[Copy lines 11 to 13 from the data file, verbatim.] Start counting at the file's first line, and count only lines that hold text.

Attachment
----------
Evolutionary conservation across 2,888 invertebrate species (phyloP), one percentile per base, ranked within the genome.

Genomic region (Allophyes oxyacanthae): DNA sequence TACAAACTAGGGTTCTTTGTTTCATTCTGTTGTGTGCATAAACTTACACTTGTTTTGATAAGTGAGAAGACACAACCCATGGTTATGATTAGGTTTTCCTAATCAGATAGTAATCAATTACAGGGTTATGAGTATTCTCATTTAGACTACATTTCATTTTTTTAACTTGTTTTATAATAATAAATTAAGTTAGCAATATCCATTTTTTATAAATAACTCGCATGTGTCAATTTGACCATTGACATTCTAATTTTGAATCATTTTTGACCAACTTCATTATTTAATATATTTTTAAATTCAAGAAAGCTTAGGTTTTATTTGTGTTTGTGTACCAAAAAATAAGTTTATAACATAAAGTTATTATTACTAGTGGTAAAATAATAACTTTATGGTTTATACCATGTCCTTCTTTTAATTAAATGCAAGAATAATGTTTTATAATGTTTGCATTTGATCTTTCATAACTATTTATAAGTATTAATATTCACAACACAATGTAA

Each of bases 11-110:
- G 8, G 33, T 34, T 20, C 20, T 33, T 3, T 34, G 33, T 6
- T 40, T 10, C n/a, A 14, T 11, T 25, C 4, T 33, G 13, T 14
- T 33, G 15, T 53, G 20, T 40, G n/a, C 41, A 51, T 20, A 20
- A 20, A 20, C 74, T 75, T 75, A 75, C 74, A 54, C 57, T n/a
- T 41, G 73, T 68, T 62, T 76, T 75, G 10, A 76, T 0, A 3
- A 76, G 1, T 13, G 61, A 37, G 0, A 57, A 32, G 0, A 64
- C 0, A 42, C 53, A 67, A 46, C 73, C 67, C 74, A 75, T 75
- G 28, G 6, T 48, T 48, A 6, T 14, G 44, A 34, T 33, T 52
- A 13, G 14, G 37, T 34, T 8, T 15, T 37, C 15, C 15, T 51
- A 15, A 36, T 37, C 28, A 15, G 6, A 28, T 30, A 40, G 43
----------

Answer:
- G 28, G 6, T 48, T 48, A 6, T 14, G 44, A 34, T 33, T 52
- A 13, G 14, G 37, T 34, T 8, T 15, T 37, C 15, C 15, T 51
- A 15, A 36, T 37, C 28, A 15, G 6, A 28, T 30, A 40, G 43